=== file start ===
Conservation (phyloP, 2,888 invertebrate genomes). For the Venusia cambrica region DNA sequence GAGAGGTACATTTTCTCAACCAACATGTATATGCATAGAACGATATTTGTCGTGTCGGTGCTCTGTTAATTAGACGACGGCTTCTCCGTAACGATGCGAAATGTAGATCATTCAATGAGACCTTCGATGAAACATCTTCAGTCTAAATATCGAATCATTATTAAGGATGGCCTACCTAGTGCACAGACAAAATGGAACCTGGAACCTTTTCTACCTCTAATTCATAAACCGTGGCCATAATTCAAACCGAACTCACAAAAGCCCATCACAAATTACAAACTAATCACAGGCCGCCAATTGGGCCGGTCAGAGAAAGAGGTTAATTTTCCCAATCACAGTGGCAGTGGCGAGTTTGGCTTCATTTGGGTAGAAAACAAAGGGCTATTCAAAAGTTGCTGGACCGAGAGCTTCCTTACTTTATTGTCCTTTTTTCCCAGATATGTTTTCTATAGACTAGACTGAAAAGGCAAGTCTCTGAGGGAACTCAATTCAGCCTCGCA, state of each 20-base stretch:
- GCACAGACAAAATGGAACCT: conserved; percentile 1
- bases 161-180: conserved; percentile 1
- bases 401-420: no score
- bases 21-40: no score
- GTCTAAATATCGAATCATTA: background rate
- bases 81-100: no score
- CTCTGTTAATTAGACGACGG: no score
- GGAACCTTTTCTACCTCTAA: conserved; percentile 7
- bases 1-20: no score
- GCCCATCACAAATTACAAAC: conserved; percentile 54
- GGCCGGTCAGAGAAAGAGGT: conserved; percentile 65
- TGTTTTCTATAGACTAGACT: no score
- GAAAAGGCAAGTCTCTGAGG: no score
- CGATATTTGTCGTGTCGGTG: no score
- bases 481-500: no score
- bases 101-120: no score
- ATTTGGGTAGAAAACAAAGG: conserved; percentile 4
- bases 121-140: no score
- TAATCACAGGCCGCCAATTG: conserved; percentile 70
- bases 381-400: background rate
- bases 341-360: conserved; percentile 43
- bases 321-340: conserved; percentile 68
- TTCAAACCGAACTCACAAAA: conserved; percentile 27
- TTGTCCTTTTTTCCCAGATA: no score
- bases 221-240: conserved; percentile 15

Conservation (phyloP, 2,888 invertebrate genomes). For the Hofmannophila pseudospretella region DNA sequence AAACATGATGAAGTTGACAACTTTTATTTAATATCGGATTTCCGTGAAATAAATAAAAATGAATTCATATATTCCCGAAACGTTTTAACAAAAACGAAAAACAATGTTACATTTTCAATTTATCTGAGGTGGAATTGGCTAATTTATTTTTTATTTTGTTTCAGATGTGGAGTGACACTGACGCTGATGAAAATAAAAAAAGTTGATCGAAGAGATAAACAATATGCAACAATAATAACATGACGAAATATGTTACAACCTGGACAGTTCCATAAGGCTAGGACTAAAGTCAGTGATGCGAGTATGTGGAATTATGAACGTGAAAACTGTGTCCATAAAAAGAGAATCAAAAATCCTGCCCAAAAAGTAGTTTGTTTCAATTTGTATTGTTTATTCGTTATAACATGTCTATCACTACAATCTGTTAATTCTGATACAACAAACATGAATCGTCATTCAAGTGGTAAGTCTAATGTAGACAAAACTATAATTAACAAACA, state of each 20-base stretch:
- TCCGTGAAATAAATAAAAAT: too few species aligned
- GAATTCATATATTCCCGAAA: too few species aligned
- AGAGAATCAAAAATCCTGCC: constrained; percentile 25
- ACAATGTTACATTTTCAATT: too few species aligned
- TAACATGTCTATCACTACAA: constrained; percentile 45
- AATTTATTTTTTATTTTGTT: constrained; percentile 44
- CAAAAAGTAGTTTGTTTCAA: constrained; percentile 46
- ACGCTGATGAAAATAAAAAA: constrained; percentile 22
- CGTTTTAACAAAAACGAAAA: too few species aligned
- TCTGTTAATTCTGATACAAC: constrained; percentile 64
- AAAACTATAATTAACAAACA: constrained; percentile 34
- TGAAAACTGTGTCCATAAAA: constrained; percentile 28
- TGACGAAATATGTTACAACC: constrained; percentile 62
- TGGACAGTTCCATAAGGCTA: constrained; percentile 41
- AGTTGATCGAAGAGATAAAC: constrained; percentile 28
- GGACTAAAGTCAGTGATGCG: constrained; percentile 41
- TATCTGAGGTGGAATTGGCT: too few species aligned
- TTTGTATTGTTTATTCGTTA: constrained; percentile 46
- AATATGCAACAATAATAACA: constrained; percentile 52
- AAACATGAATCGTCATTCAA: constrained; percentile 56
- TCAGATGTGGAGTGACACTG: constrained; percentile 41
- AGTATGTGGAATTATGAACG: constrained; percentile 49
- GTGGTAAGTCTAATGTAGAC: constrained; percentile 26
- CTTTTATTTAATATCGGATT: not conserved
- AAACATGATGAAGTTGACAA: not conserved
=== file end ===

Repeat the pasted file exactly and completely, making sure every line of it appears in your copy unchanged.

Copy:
Conservation (phyloP, 2,888 invertebrate genomes). For the Venusia cambrica region DNA sequence GAGAGGTACATTTTCTCAACCAACATGTATATGCATAGAACGATATTTGTCGTGTCGGTGCTCTGTTAATTAGACGACGGCTTCTCCGTAACGATGCGAAATGTAGATCATTCAATGAGACCTTCGATGAAACATCTTCAGTCTAAATATCGAATCATTATTAAGGATGGCCTACCTAGTGCACAGACAAAATGGAACCTGGAACCTTTTCTACCTCTAATTCATAAACCGTGGCCATAATTCAAACCGAACTCACAAAAGCCCATCACAAATTACAAACTAATCACAGGCCGCCAATTGGGCCGGTCAGAGAAAGAGGTTAATTTTCCCAATCACAGTGGCAGTGGCGAGTTTGGCTTCATTTGGGTAGAAAACAAAGGGCTATTCAAAAGTTGCTGGACCGAGAGCTTCCTTACTTTATTGTCCTTTTTTCCCAGATATGTTTTCTATAGACTAGACTGAAAAGGCAAGTCTCTGAGGGAACTCAATTCAGCCTCGCA, state of each 20-base stretch:
- GCACAGACAAAATGGAACCT: conserved; percentile 1
- bases 161-180: conserved; percentile 1
- bases 401-420: no score
- bases 21-40: no score
- GTCTAAATATCGAATCATTA: background rate
- bases 81-100: no score
- CTCTGTTAATTAGACGACGG: no score
- GGAACCTTTTCTACCTCTAA: conserved; percentile 7
- bases 1-20: no score
- GCCCATCACAAATTACAAAC: conserved; percentile 54
- GGCCGGTCAGAGAAAGAGGT: conserved; percentile 65
- TGTTTTCTATAGACTAGACT: no score
- GAAAAGGCAAGTCTCTGAGG: no score
- CGATATTTGTCGTGTCGGTG: no score
- bases 481-500: no score
- bases 101-120: no score
- ATTTGGGTAGAAAACAAAGG: conserved; percentile 4
- bases 121-140: no score
- TAATCACAGGCCGCCAATTG: conserved; percentile 70
- bases 381-400: background rate
- bases 341-360: conserved; percentile 43
- bases 321-340: conserved; percentile 68
- TTCAAACCGAACTCACAAAA: conserved; percentile 27
- TTGTCCTTTTTTCCCAGATA: no score
- bases 221-240: conserved; percentile 15

Conservation (phyloP, 2,888 invertebrate genomes). For the Hofmannophila pseudospretella region DNA sequence AAACATGATGAAGTTGACAACTTTTATTTAATATCGGATTTCCGTGAAATAAATAAAAATGAATTCATATATTCCCGAAACGTTTTAACAAAAACGAAAAACAATGTTACATTTTCAATTTATCTGAGGTGGAATTGGCTAATTTATTTTTTATTTTGTTTCAGATGTGGAGTGACACTGACGCTGATGAAAATAAAAAAAGTTGATCGAAGAGATAAACAATATGCAACAATAATAACATGACGAAATATGTTACAACCTGGACAGTTCCATAAGGCTAGGACTAAAGTCAGTGATGCGAGTATGTGGAATTATGAACGTGAAAACTGTGTCCATAAAAAGAGAATCAAAAATCCTGCCCAAAAAGTAGTTTGTTTCAATTTGTATTGTTTATTCGTTATAACATGTCTATCACTACAATCTGTTAATTCTGATACAACAAACATGAATCGTCATTCAAGTGGTAAGTCTAATGTAGACAAAACTATAATTAACAAACA, state of each 20-base stretch:
- TCCGTGAAATAAATAAAAAT: too few species aligned
- GAATTCATATATTCCCGAAA: too few species aligned
- AGAGAATCAAAAATCCTGCC: constrained; percentile 25
- ACAATGTTACATTTTCAATT: too few species aligned
- TAACATGTCTATCACTACAA: constrained; percentile 45
- AATTTATTTTTTATTTTGTT: constrained; percentile 44
- CAAAAAGTAGTTTGTTTCAA: constrained; percentile 46
- ACGCTGATGAAAATAAAAAA: constrained; percentile 22
- CGTTTTAACAAAAACGAAAA: too few species aligned
- TCTGTTAATTCTGATACAAC: constrained; percentile 64
- AAAACTATAATTAACAAACA: constrained; percentile 34
- TGAAAACTGTGTCCATAAAA: constrained; percentile 28
- TGACGAAATATGTTACAACC: constrained; percentile 62
- TGGACAGTTCCATAAGGCTA: constrained; percentile 41
- AGTTGATCGAAGAGATAAAC: constrained; percentile 28
- GGACTAAAGTCAGTGATGCG: constrained; percentile 41
- TATCTGAGGTGGAATTGGCT: too few species aligned
- TTTGTATTGTTTATTCGTTA: constrained; percentile 46
- AATATGCAACAATAATAACA: constrained; percentile 52
- AAACATGAATCGTCATTCAA: constrained; percentile 56
- TCAGATGTGGAGTGACACTG: constrained; percentile 41
- AGTATGTGGAATTATGAACG: constrained; percentile 49
- GTGGTAAGTCTAATGTAGAC: constrained; percentile 26
- CTTTTATTTAATATCGGATT: not conserved
- AAACATGATGAAGTTGACAA: not conserved